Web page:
Immersive underwater world on 1,000 square metres of projection surface

Exhibition “The Wave” at the Gasometer Oberhausen

Algae sway gently in the Kelpl Forest and schools of fish glide elegantly through the water. Humpback whales approach from the distance and soon swim by life-size in front of your eyes. An immersive underwater world is the highlight of the new Planet Ocean exhibition at the Gasometer Oberhausen, developed by our partner Ars Electronica Solutions. Lifelike animations on a projection surface of more than 1,000 square metres invite visitors to immerse themselves in the underwater world. Garamantis developed the software for this spatial projection of the superlative.

Garamantis software running on the world’s tallest indoor screen

The centrepiece of the new exhibition is the immersive large-scale installation “The Wave” in the centre of the Gasometer. The projection surface for the deep-sea animations consists of two parts: A horizontal translucent screen under which visitors can move freely. Above this is a 40 metre high vertical screen. Both surfaces are illuminated by a total of seven 30,000 lumen laser projectors. With a total resolution of 60 million pixels, they create a different visual experience depending on your position in the room. The design of the two interlocking projection surfaces creates a new kind of visual spatial experience. For example, when gigantic masses of water roll towards the visitors like crashing waves.

Staging allows visitors to dive below the water’s surface

In the creative staging, guests move under the horizontal transparent screen (“gauze”), immersing themselves in the projection. As they move through the space, they even have the opportunity to interact with the content. Life in the deep sea can be experienced up close as guests interactively dive into huge schools of fish, follow elegant jellyfish and meet life-size sharks and humpback whales. The creative minds at Ars Electronica Solutions are behind the real-time animations. Garamantis was commissioned to develop the software, which combines real-time visualisation with high-resolution animated video material. The visualisation reacts to the position and movements of the guests.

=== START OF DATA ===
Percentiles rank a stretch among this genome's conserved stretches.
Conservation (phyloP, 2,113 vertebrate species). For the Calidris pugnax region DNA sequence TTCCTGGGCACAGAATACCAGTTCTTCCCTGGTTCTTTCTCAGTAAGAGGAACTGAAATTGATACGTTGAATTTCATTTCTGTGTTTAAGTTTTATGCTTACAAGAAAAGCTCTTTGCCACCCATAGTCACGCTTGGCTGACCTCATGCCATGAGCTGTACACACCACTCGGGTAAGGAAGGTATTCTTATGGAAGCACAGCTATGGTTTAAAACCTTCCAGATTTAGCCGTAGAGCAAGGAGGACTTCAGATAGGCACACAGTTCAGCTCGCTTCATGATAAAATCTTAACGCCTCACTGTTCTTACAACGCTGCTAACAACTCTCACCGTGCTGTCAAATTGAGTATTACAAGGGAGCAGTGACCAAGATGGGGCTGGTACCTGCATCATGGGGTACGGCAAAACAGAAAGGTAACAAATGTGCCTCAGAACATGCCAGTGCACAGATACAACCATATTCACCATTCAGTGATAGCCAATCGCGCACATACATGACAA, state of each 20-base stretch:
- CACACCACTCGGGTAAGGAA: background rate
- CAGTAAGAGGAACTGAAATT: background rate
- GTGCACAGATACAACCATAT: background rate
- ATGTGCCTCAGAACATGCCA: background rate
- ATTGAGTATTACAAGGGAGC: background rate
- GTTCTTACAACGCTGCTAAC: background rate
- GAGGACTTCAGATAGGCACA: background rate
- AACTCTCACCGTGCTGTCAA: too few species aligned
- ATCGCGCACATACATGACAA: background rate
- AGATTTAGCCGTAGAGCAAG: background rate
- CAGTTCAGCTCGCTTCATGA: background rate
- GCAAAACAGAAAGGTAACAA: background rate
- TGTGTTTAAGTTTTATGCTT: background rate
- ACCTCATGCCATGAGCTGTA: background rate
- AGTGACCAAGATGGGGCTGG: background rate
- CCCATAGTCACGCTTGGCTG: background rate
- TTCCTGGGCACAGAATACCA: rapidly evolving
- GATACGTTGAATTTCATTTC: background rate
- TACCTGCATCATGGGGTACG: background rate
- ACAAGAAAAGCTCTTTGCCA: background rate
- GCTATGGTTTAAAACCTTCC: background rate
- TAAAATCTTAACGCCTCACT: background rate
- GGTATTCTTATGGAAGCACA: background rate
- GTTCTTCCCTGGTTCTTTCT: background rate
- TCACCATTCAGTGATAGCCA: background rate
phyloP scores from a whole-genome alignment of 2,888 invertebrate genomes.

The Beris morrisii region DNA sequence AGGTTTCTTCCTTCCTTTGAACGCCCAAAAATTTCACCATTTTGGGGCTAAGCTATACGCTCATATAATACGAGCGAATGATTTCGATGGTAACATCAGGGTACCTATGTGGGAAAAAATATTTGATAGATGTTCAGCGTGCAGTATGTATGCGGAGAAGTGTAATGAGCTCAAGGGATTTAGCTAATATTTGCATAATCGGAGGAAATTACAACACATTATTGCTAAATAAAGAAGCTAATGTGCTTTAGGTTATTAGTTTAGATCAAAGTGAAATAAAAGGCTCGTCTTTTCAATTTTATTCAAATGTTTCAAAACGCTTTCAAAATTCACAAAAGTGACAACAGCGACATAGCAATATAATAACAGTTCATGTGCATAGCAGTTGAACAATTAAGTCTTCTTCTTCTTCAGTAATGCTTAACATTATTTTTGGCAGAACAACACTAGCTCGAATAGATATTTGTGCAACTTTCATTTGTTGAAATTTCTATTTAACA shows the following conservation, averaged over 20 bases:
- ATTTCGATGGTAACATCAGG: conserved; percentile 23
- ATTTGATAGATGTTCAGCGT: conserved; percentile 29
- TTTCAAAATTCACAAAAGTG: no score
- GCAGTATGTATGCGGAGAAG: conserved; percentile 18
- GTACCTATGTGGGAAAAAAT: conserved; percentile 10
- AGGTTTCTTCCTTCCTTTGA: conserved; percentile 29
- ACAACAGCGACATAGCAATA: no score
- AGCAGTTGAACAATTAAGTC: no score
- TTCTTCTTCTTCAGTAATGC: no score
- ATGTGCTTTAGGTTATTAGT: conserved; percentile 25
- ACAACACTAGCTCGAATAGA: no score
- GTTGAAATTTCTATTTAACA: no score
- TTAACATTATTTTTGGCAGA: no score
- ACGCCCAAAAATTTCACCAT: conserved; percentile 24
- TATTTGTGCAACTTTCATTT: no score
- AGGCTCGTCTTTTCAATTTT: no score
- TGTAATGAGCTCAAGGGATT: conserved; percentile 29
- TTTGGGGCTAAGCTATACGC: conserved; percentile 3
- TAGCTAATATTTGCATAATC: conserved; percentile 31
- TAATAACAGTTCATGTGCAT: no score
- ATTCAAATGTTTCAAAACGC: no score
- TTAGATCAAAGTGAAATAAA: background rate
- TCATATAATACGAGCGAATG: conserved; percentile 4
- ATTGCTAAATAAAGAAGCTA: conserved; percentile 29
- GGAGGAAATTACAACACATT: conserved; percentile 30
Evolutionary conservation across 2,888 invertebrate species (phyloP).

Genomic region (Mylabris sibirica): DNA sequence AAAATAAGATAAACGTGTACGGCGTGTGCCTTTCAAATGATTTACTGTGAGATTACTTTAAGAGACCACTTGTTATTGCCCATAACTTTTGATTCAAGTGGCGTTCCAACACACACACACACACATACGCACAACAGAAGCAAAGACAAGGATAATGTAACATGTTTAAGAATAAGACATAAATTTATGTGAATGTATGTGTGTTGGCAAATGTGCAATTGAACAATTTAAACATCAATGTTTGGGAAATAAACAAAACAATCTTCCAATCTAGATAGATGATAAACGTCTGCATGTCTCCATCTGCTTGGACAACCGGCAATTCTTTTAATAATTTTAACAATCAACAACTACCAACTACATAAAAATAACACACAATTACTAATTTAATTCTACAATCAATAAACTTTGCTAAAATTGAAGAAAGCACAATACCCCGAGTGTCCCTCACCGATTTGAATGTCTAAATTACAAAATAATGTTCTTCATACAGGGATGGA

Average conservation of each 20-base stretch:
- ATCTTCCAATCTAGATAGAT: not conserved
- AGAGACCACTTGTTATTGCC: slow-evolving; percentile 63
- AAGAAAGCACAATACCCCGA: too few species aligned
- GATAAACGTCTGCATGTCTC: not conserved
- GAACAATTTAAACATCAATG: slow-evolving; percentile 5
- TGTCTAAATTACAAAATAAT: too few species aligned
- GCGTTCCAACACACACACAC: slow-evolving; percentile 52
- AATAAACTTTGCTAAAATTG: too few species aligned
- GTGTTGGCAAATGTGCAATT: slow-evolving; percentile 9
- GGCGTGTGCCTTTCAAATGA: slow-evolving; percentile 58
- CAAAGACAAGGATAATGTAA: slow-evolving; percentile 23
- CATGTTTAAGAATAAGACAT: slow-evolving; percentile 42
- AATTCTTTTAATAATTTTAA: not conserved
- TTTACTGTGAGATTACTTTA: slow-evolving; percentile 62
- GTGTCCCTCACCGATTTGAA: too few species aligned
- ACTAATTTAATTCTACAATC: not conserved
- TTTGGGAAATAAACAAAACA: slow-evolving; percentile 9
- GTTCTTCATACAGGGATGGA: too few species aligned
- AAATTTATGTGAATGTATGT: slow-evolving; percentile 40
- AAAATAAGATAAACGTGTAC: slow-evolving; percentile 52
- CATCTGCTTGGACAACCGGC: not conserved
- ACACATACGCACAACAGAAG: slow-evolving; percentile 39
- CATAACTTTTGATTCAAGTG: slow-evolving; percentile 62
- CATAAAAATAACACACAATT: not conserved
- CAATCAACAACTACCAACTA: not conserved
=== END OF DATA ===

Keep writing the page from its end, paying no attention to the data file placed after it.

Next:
Experience and understand bioluminescence

In one of the applications, visitors can playfully generate marine light (bioluminescence) by moving around the room. In nature, this mysterious light comes from billions of single-celled organisms, microscopic algae. When stimulated from the outside by waves or a float, they begin to glow. In the gasometer, the Garamantis application creates this particle effect depending on the movements of the guests. First, more and more animated particles are created around them on the floor, which then move slowly and organically across the screen up to a height of 40 metres.

Immersive concept for Europe’s tallest exhibition hall

It is not only the power of the images that makes this exhibition so special, but also the way in which it is embedded in the industrial architecture of the Gasometer Oberhausen, Europe’s tallest exhibition hall. Ars Electronica Solutions used the unique space of the Gasometer to create the impression that the surface of the sea seamlessly merges into the ceiling structure of the room. Parallel to the visual spectacle, individual sound compositions create an immersive overall experience.

The “Planet Ocean” exhibition can be seen at the Gasometer Oberhausen until 30 December 2024.

Photos: Gasometer Oberhausen GmbH / Thomas Wolf, Dirk Böttger

Ars Electronica

Ars Electronica Solutions

Project Data

  • Client: Ars Electronica Solutions
  • Context: Immersive large-scale installation “The Wave” in the Gasometer Oberhausen
  • Time for implementation: 6 months
  • Project completion: March 2024
  • Customised software development
  • Consultancy on projection
  • On-site commissioning
invidis consulting

“The Wave” is an immersive installation in the former gas tank, now Museum Gasometer Oberhausen. Visitors to the current Planet Ocean exhibition can stand in front of or under the wave. Thanks to a software application by Garamantis, they even become part of the “water world”.

Projektion: Die fiktive 40-Meter-Welle

invidis, 3/28/2024

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